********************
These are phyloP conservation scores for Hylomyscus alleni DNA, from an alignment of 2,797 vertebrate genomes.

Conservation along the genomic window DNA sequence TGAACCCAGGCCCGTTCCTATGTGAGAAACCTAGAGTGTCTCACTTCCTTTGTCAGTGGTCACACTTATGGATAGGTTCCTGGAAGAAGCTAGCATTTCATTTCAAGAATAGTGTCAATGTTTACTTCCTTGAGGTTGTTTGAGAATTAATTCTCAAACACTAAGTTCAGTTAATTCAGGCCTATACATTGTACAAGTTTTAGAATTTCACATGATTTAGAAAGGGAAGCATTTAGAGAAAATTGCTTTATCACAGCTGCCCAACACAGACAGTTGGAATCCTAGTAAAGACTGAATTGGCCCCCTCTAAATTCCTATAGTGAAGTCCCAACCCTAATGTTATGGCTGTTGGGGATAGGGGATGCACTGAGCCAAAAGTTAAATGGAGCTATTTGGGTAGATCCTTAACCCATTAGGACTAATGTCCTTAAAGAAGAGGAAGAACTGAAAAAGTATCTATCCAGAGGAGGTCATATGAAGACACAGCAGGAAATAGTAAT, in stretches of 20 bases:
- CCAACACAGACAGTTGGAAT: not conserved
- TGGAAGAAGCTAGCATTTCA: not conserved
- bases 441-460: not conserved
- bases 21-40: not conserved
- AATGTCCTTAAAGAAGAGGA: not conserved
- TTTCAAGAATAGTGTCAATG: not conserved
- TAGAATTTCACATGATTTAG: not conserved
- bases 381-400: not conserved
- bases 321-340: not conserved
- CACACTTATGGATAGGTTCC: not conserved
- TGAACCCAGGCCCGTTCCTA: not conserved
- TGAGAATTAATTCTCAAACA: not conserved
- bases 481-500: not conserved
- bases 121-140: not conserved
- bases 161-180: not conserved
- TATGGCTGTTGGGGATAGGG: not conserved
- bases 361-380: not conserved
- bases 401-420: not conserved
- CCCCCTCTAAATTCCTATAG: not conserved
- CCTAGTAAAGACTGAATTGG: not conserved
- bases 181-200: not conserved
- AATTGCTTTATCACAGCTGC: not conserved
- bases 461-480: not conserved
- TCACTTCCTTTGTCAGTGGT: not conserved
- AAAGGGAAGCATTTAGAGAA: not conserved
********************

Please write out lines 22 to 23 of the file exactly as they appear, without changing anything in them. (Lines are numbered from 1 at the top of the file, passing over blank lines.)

- CCTAGTAAAGACTGAATTGG: not conserved
- bases 181-200: not conserved